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Valuing Stocks

Session 3
Stock Exchange
It is an institution, organization or association that
serves as a market for trading financial instruments
such as stocks, bonds and their related derivatives.

Large companies arrange their stocks to be traded on
a stock exchange


Firms that wish to raise new capital
May borrow money or
Bring new partners by selling shares of
common stock
Components for buying stocks
Price change
Volume
Dividend yield
Price-earning (P/E) ratio









Valuing a Company and Its Future
The single most important issue in the stock
valuation process is what a stock will do in the
future.
Value of a stock depends upon its future returns
from dividends and capital gains/losses.
We use historical data to gain insight into the future
direction of a company and its profitability.
Past results are not a guarantee of future results.
The Valuation Process
Valuation is a process by which an investor uses risk and
return concepts to determine the worth of a security.
Valuation models help determine what a stock ought to be worth
If expected rate of return equals or exceeds our target yield, the stock
could be a worthwhile investment candidate
If the intrinsic worth equals or exceeds the current market value, the
stock could be a worthwhile investment candidate
There is no assurance that actual outcome will match
expected outcome
Required Rate of Return
Required Rate of Return is the return
necessary to compensate an investor for the
risk involved in an investment.
Used as a target return to compare forecasted
returns on potential investment candidates
Required
rate of return
=
Risk-free
rate
+
Stock's
beta


Market
return
|
\


Risk-free
rate
|
.
|
(

(
Required Rate of Return (contd)
Example: Assume a company has a beta of
1.30, the risk-free rate is 5.5% and the
expected market return is 15%. What is the
required rate of return for this investment?
Required return = 5.5% + 1.30 15.0% 5.5% ( )
| |
= 17.85%
Common Stock Valuation
These methods are grouped into two
categories:

Dividend discount models
Price ratio models

The Dividend Discount Model
The Dividend Discount Model (DDM) is a method to
estimate the value of a share of stock by discounting all
expected future dividend payments. The DDM
equation is:




In the DDM equation:
V(0) = the present value of all future dividends
D(t) = the dividend to be paid t years from now
k = the appropriate risk-adjusted discount rate

( )
( ) ( ) ( ) ( )
T T 3 2
k 1
P(T)
k 1
D(T)
k 1
D(3)
k 1
D(2)
k 1
D(1)
V(0)
+
+
+
+
+
+
+
+
+
=
Example: The Dividend Discount Model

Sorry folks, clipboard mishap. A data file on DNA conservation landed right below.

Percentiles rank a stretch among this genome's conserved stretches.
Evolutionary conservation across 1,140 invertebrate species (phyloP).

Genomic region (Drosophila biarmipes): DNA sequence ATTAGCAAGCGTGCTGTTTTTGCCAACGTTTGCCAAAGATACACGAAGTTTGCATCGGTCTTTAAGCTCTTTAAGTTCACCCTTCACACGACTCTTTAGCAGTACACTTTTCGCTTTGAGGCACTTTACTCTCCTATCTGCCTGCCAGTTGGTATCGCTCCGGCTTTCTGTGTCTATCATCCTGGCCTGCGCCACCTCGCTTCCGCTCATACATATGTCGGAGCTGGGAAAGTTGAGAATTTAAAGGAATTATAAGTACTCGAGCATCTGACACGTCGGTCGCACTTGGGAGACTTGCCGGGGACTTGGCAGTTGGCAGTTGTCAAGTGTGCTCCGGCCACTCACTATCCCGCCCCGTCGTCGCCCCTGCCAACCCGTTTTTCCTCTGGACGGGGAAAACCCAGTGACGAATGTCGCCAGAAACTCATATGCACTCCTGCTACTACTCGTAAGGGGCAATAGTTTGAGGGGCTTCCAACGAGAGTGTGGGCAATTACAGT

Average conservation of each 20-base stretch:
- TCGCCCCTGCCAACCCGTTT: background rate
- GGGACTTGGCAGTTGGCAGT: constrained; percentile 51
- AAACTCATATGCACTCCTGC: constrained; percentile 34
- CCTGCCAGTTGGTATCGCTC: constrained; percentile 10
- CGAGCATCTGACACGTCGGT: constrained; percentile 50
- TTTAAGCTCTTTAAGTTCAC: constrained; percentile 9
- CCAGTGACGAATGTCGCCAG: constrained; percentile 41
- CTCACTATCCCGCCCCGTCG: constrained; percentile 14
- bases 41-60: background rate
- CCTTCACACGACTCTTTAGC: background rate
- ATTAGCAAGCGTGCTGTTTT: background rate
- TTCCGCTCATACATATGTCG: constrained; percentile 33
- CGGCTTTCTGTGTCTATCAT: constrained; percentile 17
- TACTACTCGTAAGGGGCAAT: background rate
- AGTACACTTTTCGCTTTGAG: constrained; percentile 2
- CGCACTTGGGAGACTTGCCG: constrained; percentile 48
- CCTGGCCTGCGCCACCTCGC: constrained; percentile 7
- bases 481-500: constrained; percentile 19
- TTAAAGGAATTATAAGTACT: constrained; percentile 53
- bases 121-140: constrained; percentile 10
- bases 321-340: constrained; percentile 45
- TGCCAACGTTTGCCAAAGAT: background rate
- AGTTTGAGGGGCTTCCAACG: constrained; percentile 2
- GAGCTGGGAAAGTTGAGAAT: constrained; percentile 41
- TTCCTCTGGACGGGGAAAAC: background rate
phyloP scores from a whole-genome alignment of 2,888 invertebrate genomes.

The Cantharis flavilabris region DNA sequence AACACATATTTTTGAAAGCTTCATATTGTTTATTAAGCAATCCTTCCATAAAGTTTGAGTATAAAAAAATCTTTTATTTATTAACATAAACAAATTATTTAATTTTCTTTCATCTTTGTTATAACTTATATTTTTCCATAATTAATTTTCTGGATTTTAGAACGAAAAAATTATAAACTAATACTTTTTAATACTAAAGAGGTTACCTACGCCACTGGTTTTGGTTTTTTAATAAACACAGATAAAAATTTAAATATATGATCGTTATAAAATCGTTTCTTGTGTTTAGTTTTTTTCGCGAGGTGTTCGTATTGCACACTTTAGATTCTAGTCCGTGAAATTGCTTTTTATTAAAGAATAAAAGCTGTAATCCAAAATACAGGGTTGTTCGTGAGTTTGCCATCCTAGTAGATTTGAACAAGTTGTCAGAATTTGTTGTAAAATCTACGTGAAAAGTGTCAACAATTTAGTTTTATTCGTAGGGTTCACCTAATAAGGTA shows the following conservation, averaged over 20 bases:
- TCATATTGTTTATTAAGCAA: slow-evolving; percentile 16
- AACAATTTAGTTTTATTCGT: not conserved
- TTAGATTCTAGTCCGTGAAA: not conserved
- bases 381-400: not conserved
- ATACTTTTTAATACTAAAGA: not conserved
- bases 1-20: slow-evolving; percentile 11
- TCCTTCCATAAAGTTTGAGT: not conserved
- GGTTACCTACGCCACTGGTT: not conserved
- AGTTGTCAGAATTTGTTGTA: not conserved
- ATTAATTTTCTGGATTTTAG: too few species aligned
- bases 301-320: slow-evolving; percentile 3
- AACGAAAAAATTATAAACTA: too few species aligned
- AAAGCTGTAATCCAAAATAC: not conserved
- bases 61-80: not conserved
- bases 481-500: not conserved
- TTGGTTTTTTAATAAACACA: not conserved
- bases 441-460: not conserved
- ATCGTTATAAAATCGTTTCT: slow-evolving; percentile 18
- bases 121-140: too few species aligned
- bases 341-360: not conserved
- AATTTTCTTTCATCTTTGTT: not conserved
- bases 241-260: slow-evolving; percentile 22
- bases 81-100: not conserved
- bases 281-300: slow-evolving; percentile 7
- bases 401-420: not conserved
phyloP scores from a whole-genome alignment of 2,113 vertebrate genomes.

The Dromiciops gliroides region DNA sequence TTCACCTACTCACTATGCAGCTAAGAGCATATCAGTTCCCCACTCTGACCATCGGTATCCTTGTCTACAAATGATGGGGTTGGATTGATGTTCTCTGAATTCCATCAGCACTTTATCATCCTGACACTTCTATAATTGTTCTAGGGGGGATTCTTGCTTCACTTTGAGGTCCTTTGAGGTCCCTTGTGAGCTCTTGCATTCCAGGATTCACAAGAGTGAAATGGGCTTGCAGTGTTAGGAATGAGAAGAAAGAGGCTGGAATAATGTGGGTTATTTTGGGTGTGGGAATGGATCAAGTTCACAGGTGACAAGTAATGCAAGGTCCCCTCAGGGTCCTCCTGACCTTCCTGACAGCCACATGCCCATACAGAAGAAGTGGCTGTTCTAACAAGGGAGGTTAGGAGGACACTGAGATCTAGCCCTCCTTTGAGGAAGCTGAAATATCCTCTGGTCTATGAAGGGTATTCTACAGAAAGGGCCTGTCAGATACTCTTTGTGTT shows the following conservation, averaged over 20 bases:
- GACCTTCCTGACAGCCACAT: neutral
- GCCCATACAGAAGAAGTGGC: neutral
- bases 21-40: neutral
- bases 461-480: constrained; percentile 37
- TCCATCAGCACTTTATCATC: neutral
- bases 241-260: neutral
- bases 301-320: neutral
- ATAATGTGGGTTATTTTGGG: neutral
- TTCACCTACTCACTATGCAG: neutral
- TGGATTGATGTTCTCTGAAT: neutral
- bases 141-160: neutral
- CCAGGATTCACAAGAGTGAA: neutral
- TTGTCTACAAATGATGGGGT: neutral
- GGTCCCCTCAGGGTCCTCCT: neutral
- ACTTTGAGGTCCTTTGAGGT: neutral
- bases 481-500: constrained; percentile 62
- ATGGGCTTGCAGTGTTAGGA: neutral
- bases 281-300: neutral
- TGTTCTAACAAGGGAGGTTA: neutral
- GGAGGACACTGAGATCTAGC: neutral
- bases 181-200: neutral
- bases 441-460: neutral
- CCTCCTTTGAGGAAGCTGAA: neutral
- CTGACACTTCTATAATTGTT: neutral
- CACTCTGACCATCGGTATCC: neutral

Suppose that a stock will pay three annual dividends of $200
per year, and the appropriate risk-adjusted discount rate, k, is
8%. Terminal price $ 1200.
In this case, what is the value of the stock today?

( )
( ) ( ) ( )
( )
( ) ( ) ( )
$1,468.01
0.08 1
$1,200
0.08 1
$200
0.08 1
$200
0.08 1
$200
V(0)
k 1
P(3)
k 1
D(3)
k 1
D(2)
k 1
D(1)
V(0)
3 3 2
3 3 2
=
+
+
+
+
+
+
+
=
+
+
+
+
+
+
+
=
The Dividend Discount Model:
the Constant Growth Rate Model
Assume that the dividends will grow at a constant growth rate
g.

Then, the dividend next period (t + 1) is:


In this case, the DDM formula becomes:




( ) ( ) ( ) g 1 t D 1 t D + = +
( )
T
T
k 1
P(T)

k 1
g 1
1
g k
g) D(0)(1
V(0)
+
+
(
(

|
.
|

\
|
+
+

+
=
Example: The Constant Growth Rate
Model
Suppose the current dividend is $10, the dividend growth rate is 10%, there will be
20 yearly dividends, and the appropriate discount rate is 8%. Terminal value $200.

What is the value of the stock, based on the constant growth rate model?


( )
( )
( )
( )
$286.77
.08 1
200
1.08
1.10
1
.10 .08
1.10 $10
0 V
k 1
P(T)

k 1
g 1
1
g k
g) D(0)(1
V(0)
20
20
T
T
=
+
+
(
(

|
.
|

\
|

=
+
+
(
(

|
.
|

\
|
+
+

+
=
The Dividend Discount Model:
the Constant Perpetual Growth Model.
Assuming that the dividends will grow forever
at a constant growth rate g.

In this case, the DDM formula becomes:




( )
( )

g k
1 D
0 V

=
Example: Constant Perpetual Growth
Model
Think about the electric utility industry.

In mid-2003, the dividend paid by the utility company, American Electric
Power (AEP), was $1.40.

Using D(0)=$1.40, k = 6.5%, and g = 1.5%, calculate an estimated value for
AEP.







( )
( )
$28.42
.015 .065
1.015 $1.40
0 V =

=
The Sustainable Growth Rate






Return on Equity (ROE) = Net Income / Equity

Payout Ratio = Proportion of earnings paid out as dividends

Retention Ratio = Proportion of earnings retained for
investment

Ratio) Payout - (1 ROE
Ratio Retention ROE Rate Growth e Sustainabl
=
=
Example: Calculating and Using the
Sustainable Growth Rate
In 2003, AEP had an ROE of 10%, projected earnings per share of $2.20,
and a per-share dividend of $1.40. What was AEPs
Retention rate?
Sustainable growth rate?

Payout ratio = $1.40 / $2.20 = .636

So, retention ratio = 1 .636 = .364 or 36.4%

Therefore, AEPs sustainable growth rate = 10% .364 = 3.64%


Example: Calculating and Using the
Sustainable Growth Rate, Cont.

What is the value of AEP stock, using the
perpetual growth model, and a discount rate
of 6.5%?






( )
( )
$50.73
.0364 .065
1.0364 $1.40
0 V =

=
Price Ratio P/E Ratio
Price-earnings ratio (P/E ratio)
Current stock price divided by annual earnings per share (EPS)


Intel Corp (INTC) - Earnings (P/E) Analysis

Current EPS $0.48
5-year average P/E ratio 38.72
EPS growth rate 5.50%

Expected stock price = historical P/E ratio projected EPS

$19.61 = 38.72 ($0.48 1.055)


Thank You